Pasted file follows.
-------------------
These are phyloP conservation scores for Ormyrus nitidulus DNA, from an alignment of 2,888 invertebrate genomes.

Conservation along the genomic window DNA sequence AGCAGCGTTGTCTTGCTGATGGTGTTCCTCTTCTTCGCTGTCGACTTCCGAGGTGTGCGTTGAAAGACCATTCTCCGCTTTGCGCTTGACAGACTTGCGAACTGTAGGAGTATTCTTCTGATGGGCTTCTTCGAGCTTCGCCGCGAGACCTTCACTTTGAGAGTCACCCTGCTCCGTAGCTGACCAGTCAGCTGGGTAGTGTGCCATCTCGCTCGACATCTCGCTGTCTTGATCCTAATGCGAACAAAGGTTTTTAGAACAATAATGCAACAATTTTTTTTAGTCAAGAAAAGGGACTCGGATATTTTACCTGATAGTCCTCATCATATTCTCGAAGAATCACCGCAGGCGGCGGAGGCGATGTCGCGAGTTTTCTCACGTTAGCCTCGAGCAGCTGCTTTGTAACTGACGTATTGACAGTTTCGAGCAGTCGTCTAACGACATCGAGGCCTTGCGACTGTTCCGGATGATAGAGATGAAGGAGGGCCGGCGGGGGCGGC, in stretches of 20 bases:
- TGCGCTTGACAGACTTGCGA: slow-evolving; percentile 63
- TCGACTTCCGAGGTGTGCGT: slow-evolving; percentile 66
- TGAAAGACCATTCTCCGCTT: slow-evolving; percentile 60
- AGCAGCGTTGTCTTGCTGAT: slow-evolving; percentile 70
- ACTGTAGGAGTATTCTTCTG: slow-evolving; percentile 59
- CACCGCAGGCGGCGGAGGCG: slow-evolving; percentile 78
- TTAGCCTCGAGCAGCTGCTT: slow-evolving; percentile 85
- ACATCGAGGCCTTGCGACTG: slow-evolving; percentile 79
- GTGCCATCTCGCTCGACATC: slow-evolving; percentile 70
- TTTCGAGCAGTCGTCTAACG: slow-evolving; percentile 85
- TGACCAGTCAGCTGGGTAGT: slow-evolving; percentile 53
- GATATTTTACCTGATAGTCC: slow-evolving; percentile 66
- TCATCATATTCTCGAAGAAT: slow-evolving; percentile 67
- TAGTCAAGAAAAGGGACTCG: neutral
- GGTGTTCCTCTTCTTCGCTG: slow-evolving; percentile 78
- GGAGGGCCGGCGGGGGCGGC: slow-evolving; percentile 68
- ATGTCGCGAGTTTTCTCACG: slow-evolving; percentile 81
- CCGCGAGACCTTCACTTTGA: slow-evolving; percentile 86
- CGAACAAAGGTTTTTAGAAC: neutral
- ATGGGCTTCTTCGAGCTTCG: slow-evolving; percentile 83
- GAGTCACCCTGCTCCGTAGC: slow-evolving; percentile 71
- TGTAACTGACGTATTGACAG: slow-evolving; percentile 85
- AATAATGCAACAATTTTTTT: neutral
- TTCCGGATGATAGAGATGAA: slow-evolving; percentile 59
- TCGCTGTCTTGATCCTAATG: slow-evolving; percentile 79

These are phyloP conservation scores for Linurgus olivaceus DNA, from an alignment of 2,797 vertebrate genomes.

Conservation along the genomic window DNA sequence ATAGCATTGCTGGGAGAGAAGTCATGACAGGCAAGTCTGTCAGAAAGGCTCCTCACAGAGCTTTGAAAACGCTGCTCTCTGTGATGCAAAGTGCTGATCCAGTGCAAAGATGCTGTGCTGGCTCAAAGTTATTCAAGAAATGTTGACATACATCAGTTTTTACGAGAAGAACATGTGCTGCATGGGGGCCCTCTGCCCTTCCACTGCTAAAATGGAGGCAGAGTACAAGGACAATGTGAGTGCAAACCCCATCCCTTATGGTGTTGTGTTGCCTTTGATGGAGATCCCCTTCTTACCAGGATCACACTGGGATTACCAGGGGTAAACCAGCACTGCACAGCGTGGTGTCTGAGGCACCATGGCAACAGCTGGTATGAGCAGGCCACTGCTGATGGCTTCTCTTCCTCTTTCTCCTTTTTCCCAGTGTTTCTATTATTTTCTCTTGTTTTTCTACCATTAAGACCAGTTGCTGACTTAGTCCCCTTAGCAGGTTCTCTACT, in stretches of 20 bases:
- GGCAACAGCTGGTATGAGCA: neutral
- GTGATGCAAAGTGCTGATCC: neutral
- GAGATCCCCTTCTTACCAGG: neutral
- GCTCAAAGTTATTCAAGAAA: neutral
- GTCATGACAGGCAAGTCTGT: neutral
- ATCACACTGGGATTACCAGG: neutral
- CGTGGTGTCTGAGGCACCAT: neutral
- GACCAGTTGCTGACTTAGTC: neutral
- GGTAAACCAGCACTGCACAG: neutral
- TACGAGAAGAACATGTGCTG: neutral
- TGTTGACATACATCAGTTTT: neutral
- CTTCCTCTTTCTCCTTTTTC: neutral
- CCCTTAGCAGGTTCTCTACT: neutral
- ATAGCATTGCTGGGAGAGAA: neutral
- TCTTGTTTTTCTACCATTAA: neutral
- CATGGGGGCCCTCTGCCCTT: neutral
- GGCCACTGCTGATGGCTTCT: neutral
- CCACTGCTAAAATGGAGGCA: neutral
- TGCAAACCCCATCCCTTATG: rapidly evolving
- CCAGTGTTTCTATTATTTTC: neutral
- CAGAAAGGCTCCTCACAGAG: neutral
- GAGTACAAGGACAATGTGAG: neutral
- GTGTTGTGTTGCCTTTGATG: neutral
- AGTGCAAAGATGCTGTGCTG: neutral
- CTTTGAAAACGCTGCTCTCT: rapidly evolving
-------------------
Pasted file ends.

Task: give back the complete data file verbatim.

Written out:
These are phyloP conservation scores for Ormyrus nitidulus DNA, from an alignment of 2,888 invertebrate genomes.

Conservation along the genomic window DNA sequence AGCAGCGTTGTCTTGCTGATGGTGTTCCTCTTCTTCGCTGTCGACTTCCGAGGTGTGCGTTGAAAGACCATTCTCCGCTTTGCGCTTGACAGACTTGCGAACTGTAGGAGTATTCTTCTGATGGGCTTCTTCGAGCTTCGCCGCGAGACCTTCACTTTGAGAGTCACCCTGCTCCGTAGCTGACCAGTCAGCTGGGTAGTGTGCCATCTCGCTCGACATCTCGCTGTCTTGATCCTAATGCGAACAAAGGTTTTTAGAACAATAATGCAACAATTTTTTTTAGTCAAGAAAAGGGACTCGGATATTTTACCTGATAGTCCTCATCATATTCTCGAAGAATCACCGCAGGCGGCGGAGGCGATGTCGCGAGTTTTCTCACGTTAGCCTCGAGCAGCTGCTTTGTAACTGACGTATTGACAGTTTCGAGCAGTCGTCTAACGACATCGAGGCCTTGCGACTGTTCCGGATGATAGAGATGAAGGAGGGCCGGCGGGGGCGGC, in stretches of 20 bases:
- TGCGCTTGACAGACTTGCGA: slow-evolving; percentile 63
- TCGACTTCCGAGGTGTGCGT: slow-evolving; percentile 66
- TGAAAGACCATTCTCCGCTT: slow-evolving; percentile 60
- AGCAGCGTTGTCTTGCTGAT: slow-evolving; percentile 70
- ACTGTAGGAGTATTCTTCTG: slow-evolving; percentile 59
- CACCGCAGGCGGCGGAGGCG: slow-evolving; percentile 78
- TTAGCCTCGAGCAGCTGCTT: slow-evolving; percentile 85
- ACATCGAGGCCTTGCGACTG: slow-evolving; percentile 79
- GTGCCATCTCGCTCGACATC: slow-evolving; percentile 70
- TTTCGAGCAGTCGTCTAACG: slow-evolving; percentile 85
- TGACCAGTCAGCTGGGTAGT: slow-evolving; percentile 53
- GATATTTTACCTGATAGTCC: slow-evolving; percentile 66
- TCATCATATTCTCGAAGAAT: slow-evolving; percentile 67
- TAGTCAAGAAAAGGGACTCG: neutral
- GGTGTTCCTCTTCTTCGCTG: slow-evolving; percentile 78
- GGAGGGCCGGCGGGGGCGGC: slow-evolving; percentile 68
- ATGTCGCGAGTTTTCTCACG: slow-evolving; percentile 81
- CCGCGAGACCTTCACTTTGA: slow-evolving; percentile 86
- CGAACAAAGGTTTTTAGAAC: neutral
- ATGGGCTTCTTCGAGCTTCG: slow-evolving; percentile 83
- GAGTCACCCTGCTCCGTAGC: slow-evolving; percentile 71
- TGTAACTGACGTATTGACAG: slow-evolving; percentile 85
- AATAATGCAACAATTTTTTT: neutral
- TTCCGGATGATAGAGATGAA: slow-evolving; percentile 59
- TCGCTGTCTTGATCCTAATG: slow-evolving; percentile 79

These are phyloP conservation scores for Linurgus olivaceus DNA, from an alignment of 2,797 vertebrate genomes.

Conservation along the genomic window DNA sequence ATAGCATTGCTGGGAGAGAAGTCATGACAGGCAAGTCTGTCAGAAAGGCTCCTCACAGAGCTTTGAAAACGCTGCTCTCTGTGATGCAAAGTGCTGATCCAGTGCAAAGATGCTGTGCTGGCTCAAAGTTATTCAAGAAATGTTGACATACATCAGTTTTTACGAGAAGAACATGTGCTGCATGGGGGCCCTCTGCCCTTCCACTGCTAAAATGGAGGCAGAGTACAAGGACAATGTGAGTGCAAACCCCATCCCTTATGGTGTTGTGTTGCCTTTGATGGAGATCCCCTTCTTACCAGGATCACACTGGGATTACCAGGGGTAAACCAGCACTGCACAGCGTGGTGTCTGAGGCACCATGGCAACAGCTGGTATGAGCAGGCCACTGCTGATGGCTTCTCTTCCTCTTTCTCCTTTTTCCCAGTGTTTCTATTATTTTCTCTTGTTTTTCTACCATTAAGACCAGTTGCTGACTTAGTCCCCTTAGCAGGTTCTCTACT, in stretches of 20 bases:
- GGCAACAGCTGGTATGAGCA: neutral
- GTGATGCAAAGTGCTGATCC: neutral
- GAGATCCCCTTCTTACCAGG: neutral
- GCTCAAAGTTATTCAAGAAA: neutral
- GTCATGACAGGCAAGTCTGT: neutral
- ATCACACTGGGATTACCAGG: neutral
- CGTGGTGTCTGAGGCACCAT: neutral
- GACCAGTTGCTGACTTAGTC: neutral
- GGTAAACCAGCACTGCACAG: neutral
- TACGAGAAGAACATGTGCTG: neutral
- TGTTGACATACATCAGTTTT: neutral
- CTTCCTCTTTCTCCTTTTTC: neutral
- CCCTTAGCAGGTTCTCTACT: neutral
- ATAGCATTGCTGGGAGAGAA: neutral
- TCTTGTTTTTCTACCATTAA: neutral
- CATGGGGGCCCTCTGCCCTT: neutral
- GGCCACTGCTGATGGCTTCT: neutral
- CCACTGCTAAAATGGAGGCA: neutral
- TGCAAACCCCATCCCTTATG: rapidly evolving
- CCAGTGTTTCTATTATTTTC: neutral
- CAGAAAGGCTCCTCACAGAG: neutral
- GAGTACAAGGACAATGTGAG: neutral
- GTGTTGTGTTGCCTTTGATG: neutral
- AGTGCAAAGATGCTGTGCTG: neutral
- CTTTGAAAACGCTGCTCTCT: rapidly evolving